It also boosted his finances. Rehearsals pay a flat hourly rate for single-role performers and covers, who understudy multiple roles. Covers only make less than single-role performers if they don’t go on during a given show. Since Met dancers are part-time, they do not receive health and dental benefits, but a daily morning ballet class is open to all artists with contracts, regardless of whether their operas are being rehearsed that day or not—a big perk for a freelance dancer. Another advantage is membership in AGMA, the performers’ union.
Although McQueen was not cast in any operas this season, he hopes to use his experience at the Met to his advantage as he tries to get other opera gigs at Lyric Opera of Chicago, San Francisco Opera and Washington National Opera. For now, he is continuing to freelance as he choreographs a ballet about Nelson Mandela called MADIBA. “Perhaps one day I could even choreograph for opera companies,” he says. “That’s the ultimate dream.”
But his Met experience gave him an opportunity to check something off his bucket list. One of his performances of Les Contes d’Hoffmann was broadcast live from the Met. Among the thousands watching in movie theaters around the world was McQueen’s mother in his hometown of San Diego. “I was one of the first people you saw on screen at the top of the broadcast,” he says. “She told me she screamed.”
The concept-oriented choreographer meets her architectural match.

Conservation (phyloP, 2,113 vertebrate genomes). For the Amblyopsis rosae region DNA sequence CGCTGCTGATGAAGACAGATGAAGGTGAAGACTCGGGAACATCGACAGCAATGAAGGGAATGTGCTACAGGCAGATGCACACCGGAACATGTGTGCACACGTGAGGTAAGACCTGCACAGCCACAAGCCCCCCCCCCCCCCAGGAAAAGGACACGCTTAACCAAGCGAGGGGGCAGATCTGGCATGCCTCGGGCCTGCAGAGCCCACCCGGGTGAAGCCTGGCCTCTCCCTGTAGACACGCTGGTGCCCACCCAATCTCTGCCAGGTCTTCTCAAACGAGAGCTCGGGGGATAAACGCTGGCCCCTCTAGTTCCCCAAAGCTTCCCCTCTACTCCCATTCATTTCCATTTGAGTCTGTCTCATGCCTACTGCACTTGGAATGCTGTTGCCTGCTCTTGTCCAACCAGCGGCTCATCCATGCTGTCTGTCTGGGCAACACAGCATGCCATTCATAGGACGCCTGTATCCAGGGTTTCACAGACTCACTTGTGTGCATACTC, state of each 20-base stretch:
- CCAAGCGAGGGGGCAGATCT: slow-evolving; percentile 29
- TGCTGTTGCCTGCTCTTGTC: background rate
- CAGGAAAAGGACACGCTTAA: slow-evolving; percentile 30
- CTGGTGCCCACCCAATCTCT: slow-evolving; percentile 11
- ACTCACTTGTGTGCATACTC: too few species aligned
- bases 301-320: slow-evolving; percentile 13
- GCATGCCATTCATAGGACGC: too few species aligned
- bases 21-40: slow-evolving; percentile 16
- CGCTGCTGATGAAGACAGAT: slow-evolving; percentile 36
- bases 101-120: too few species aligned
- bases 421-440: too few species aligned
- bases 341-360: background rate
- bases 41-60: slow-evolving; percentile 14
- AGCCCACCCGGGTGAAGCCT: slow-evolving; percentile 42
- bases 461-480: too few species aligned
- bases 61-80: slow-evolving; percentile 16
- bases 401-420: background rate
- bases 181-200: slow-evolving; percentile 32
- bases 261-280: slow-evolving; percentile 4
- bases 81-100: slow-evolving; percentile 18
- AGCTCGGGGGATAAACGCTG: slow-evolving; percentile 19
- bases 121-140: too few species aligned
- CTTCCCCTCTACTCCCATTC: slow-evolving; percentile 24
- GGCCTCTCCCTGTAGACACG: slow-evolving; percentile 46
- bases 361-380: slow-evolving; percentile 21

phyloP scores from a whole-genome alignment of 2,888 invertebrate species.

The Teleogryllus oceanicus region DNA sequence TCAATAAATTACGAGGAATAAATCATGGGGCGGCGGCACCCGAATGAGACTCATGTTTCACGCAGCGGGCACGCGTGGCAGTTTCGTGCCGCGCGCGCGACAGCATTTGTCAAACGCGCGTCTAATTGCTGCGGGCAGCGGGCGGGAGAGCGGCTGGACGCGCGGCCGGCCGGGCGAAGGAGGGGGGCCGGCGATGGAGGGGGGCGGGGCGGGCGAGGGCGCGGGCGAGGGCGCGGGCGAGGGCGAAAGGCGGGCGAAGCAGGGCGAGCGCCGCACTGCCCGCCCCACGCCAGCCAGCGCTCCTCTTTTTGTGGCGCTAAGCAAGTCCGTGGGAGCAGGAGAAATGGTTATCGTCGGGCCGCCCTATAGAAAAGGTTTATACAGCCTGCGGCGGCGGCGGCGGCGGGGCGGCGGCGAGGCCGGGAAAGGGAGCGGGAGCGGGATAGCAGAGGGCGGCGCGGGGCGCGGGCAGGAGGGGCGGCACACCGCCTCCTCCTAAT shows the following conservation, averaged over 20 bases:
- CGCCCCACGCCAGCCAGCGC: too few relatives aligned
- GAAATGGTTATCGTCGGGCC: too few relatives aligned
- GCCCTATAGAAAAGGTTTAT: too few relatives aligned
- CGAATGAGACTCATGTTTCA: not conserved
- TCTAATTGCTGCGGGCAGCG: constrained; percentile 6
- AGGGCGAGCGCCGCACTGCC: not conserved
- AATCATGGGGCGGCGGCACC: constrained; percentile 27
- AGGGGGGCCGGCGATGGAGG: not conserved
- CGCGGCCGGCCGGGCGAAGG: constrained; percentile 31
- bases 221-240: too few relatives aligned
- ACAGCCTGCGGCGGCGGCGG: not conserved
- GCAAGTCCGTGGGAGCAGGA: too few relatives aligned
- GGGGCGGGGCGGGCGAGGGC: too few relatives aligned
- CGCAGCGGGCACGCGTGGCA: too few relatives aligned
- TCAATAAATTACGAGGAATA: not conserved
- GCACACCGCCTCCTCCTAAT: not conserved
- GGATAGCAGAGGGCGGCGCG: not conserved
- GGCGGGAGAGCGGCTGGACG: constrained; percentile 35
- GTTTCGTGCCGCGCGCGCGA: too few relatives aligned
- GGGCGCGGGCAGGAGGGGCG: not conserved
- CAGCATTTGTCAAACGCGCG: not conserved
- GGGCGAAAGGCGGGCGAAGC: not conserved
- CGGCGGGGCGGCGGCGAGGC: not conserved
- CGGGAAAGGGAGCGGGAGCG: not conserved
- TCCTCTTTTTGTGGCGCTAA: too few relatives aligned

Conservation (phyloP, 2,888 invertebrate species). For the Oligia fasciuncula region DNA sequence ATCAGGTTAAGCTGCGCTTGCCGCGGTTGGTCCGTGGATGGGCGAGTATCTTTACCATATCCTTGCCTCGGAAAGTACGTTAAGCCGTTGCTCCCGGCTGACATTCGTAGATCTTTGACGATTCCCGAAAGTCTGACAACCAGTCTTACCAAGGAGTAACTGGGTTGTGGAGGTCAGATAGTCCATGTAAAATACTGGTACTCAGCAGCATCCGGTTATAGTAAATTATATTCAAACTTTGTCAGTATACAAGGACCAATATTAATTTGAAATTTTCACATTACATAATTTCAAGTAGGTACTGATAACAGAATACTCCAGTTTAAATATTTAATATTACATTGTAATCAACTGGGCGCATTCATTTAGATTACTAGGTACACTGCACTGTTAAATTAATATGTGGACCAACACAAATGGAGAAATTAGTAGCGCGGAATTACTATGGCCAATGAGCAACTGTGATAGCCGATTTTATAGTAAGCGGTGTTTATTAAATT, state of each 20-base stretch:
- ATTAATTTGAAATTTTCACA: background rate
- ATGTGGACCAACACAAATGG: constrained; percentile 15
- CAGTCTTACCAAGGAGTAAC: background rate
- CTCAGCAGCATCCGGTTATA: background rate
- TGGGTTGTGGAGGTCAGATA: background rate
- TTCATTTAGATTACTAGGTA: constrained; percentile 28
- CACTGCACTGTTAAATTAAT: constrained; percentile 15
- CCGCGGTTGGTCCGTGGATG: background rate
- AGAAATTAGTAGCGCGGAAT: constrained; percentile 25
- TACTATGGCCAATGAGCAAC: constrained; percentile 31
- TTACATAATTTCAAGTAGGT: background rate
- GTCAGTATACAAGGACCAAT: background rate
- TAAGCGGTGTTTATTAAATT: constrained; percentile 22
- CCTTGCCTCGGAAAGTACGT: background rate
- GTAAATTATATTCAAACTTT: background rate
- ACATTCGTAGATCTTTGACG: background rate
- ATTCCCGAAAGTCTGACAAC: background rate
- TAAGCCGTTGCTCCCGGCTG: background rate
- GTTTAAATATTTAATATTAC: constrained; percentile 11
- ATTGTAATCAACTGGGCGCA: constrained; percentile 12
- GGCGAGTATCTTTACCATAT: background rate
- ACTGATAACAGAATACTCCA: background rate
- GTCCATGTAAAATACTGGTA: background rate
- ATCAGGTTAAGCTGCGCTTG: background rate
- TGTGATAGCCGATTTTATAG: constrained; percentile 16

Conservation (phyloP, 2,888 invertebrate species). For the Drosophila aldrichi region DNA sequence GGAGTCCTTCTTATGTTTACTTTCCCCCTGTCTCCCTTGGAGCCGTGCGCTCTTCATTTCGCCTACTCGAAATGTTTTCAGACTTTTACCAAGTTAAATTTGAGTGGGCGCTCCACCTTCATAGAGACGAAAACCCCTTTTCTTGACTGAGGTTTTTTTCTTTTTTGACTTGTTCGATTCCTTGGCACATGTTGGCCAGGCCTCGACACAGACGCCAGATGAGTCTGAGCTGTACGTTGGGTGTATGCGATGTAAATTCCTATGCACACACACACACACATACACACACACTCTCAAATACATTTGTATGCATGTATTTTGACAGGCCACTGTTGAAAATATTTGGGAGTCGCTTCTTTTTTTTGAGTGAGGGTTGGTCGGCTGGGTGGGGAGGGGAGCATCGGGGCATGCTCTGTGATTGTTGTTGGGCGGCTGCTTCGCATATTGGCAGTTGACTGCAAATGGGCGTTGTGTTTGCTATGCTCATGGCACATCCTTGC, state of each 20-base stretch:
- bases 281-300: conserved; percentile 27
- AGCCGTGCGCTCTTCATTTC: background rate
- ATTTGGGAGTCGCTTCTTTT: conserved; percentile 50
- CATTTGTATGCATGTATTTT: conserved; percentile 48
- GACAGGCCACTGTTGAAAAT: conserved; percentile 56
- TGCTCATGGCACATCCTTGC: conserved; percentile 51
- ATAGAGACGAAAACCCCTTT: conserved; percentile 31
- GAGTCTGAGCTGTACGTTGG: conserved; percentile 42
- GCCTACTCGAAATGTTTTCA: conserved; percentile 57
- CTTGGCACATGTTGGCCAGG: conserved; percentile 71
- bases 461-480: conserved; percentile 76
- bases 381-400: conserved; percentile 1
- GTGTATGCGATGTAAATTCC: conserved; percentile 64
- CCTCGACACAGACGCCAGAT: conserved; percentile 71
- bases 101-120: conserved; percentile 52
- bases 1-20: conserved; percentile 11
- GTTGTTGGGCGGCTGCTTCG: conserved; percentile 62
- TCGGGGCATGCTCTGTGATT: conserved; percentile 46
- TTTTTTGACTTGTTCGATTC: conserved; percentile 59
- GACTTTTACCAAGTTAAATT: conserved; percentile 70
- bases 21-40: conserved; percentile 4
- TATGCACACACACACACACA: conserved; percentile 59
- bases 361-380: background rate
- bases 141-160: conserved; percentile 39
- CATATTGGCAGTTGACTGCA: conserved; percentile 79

Takao Komaru, courtesy Lang.
Architects, studios and artists from more than 30 countries will attend the inaugural Chicago Architecture Biennial. One of its highest-profile commissions, however, involves two artists who work just a short subway ride away from each other in New York City. Tesseracts of Time, by choreographer Jessica Lang and architect Steven Holl, will premiere on November 6, at the Harris Theater for Music and Dance as part of the Biennial, which runs through January 3.
Were you familiar with Steven’s work before this commission?
Steven is building the new Queens Library at Hunters Point, right next to my company’s offices. I was attracted to the building before knowing he designed it, and that led me to learn more about him. So his name coming up for this commission felt like a wink—like it was supposed to happen.
His sense of light is consistently inventive and poetic, like yours.
Light is one of the subjects that came to the forefront right away, along with this founding thought of Steven’s, that architecture exists under, in, on, and over the ground. That led to this piece being in four sections, based on those concepts, while reflecting his musical ideas and composers he enjoys: John Cage, Iannis Xenakis, Morton Feldman and David Lang. Steven is my subject, so to speak—I’ve been diving into his world to bring it into mine.
Jessica Lang Dance in Lines Cubed. Photo by Sharen Bradford, courtesy Lang.